First published on Thu, January 24, 2013.
The Education Act 2011 introduced a statutory duty on schools in England to secure access to independent, impartial careers guidance for their pupils in years 9–11. This paper is the result of an inquiry - to which Creative & Cultural Skills submitted written evidence - held by the Education Committee to determine how schools were responding to their new duty.
The Committee describe the Government's decision to devolve responsibility for careers guidance to schools as "regrettable" and have voiced concerns about "the consistency, quality, independence and impartiality of careers guidance now being offered to young people".
As the current funding scenario is unlikely to change, the Committee recommend schools are made more accountable to encourage them to provide guidance which meets the needs of students. The role of the National Careers Service should also be enhanced, and to this end should be provided with additional funding.
- The Government could do more to promote consistency in the offer to young people through central guidance. Schools and Local Authorities should be offered guidance on how to form local partnerships and consortia, and be strongly encouraged to do so.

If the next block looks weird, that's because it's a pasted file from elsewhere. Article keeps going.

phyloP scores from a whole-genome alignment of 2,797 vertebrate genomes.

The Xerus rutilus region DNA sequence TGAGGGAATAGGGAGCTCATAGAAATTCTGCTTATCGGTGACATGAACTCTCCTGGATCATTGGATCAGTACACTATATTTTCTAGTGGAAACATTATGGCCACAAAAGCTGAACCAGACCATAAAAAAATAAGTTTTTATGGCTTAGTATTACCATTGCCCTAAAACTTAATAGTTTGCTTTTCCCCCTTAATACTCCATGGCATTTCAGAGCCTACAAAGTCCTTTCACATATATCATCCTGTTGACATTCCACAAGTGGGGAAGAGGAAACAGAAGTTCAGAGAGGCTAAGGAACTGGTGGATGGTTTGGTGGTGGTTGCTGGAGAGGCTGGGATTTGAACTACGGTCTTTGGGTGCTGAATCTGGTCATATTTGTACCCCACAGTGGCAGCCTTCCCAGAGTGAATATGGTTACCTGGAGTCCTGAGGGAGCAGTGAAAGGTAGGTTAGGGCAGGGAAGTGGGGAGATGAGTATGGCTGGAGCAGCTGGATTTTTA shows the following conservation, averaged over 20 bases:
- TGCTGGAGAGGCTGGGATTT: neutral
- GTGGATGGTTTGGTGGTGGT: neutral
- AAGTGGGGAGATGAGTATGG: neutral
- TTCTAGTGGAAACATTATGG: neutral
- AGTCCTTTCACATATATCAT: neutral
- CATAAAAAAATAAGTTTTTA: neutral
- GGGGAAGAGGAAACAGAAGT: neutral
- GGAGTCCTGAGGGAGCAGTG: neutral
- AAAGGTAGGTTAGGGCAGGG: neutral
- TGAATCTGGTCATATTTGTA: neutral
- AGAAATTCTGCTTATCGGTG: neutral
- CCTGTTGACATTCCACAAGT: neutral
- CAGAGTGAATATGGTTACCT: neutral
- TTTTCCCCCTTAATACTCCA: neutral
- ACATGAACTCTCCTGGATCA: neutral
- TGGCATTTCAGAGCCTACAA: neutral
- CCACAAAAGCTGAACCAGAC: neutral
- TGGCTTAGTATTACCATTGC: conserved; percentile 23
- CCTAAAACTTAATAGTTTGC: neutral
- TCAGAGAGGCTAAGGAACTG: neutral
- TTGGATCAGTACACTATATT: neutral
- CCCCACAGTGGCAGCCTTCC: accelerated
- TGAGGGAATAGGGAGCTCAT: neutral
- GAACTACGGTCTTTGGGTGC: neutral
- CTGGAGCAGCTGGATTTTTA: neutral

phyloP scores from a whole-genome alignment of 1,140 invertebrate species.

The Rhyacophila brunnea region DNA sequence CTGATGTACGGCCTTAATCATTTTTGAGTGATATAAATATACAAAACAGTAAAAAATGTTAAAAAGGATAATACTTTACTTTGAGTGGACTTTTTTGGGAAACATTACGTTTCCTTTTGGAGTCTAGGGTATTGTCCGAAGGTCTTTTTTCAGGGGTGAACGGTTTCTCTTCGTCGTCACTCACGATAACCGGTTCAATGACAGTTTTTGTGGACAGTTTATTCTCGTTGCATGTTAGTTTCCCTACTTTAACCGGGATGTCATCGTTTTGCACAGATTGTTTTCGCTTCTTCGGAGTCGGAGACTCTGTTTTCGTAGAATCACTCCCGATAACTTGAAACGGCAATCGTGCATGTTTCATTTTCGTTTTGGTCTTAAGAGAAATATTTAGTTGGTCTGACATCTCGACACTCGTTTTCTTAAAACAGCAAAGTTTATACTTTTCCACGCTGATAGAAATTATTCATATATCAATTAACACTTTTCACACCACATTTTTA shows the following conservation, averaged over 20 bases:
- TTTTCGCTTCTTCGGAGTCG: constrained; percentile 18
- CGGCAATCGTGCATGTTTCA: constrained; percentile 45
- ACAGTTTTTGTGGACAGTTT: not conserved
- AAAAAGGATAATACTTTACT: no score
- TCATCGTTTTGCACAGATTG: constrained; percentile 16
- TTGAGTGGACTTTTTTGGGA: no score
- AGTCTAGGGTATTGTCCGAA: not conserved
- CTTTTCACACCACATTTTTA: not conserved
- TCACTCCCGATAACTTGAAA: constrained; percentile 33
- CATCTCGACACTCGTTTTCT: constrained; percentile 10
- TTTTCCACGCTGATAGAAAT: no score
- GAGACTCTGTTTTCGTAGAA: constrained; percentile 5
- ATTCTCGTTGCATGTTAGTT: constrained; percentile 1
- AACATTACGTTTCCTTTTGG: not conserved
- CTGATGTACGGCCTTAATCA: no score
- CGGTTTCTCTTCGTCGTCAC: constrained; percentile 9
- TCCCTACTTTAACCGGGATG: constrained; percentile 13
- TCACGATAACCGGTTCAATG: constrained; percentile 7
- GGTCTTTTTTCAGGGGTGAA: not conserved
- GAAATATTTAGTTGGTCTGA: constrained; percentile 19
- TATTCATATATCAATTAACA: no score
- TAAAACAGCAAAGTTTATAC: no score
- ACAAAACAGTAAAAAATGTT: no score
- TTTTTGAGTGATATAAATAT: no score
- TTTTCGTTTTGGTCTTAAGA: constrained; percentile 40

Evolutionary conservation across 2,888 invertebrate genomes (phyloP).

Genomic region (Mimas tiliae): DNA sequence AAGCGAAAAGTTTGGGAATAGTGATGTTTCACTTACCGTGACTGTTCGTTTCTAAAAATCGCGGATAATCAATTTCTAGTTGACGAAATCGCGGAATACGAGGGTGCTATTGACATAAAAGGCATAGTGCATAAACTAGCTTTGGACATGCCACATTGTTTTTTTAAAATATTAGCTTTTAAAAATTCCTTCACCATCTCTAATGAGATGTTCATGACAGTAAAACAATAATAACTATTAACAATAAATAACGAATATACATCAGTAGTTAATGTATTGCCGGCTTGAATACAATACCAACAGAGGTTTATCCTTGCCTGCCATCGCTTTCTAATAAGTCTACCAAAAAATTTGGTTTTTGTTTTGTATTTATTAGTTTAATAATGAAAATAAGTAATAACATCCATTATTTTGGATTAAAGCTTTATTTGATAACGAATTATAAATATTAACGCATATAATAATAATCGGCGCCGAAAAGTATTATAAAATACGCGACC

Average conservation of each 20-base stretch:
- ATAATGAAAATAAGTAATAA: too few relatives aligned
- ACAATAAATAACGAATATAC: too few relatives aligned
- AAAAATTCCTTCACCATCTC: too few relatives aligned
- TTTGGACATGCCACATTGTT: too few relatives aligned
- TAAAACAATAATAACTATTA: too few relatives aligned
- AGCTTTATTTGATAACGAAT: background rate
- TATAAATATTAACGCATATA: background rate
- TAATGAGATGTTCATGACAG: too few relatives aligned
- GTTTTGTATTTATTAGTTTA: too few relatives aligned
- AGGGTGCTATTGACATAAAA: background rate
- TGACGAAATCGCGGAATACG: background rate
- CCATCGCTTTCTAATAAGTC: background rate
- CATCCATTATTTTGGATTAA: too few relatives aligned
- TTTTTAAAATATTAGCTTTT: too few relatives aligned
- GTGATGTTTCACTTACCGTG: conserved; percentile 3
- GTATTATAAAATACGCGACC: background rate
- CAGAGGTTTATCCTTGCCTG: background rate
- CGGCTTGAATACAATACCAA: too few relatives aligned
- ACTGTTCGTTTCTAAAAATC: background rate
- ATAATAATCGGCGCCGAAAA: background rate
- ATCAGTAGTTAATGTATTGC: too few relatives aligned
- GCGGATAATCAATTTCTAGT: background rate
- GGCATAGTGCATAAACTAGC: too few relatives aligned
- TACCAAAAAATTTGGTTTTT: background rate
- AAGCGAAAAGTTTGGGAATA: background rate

- Schools should publish an annual careers plan, and this plan should also set out resources allocated to careers and guidance activities.
- The role of the National Careers Service should be expanded to include assisting schools in designing their annual careers plan, disseminating local Labour Market Information and promoting quality standards.
- If careers guidance is to be delivered to a good standard, schools must be incentivised through robust accountability measures.
- The National Apprenticeship Service should take greater responsibility for promoting apprenticeships in schools.
- As teachers are now responsible for providing careers advice, they should undertake regular professional development to enhance their knowledge and understanding of the work place. The National Careers Service could be invaluable in facilitating this at a local level.
The full consultation can be read on the Education Committee website.
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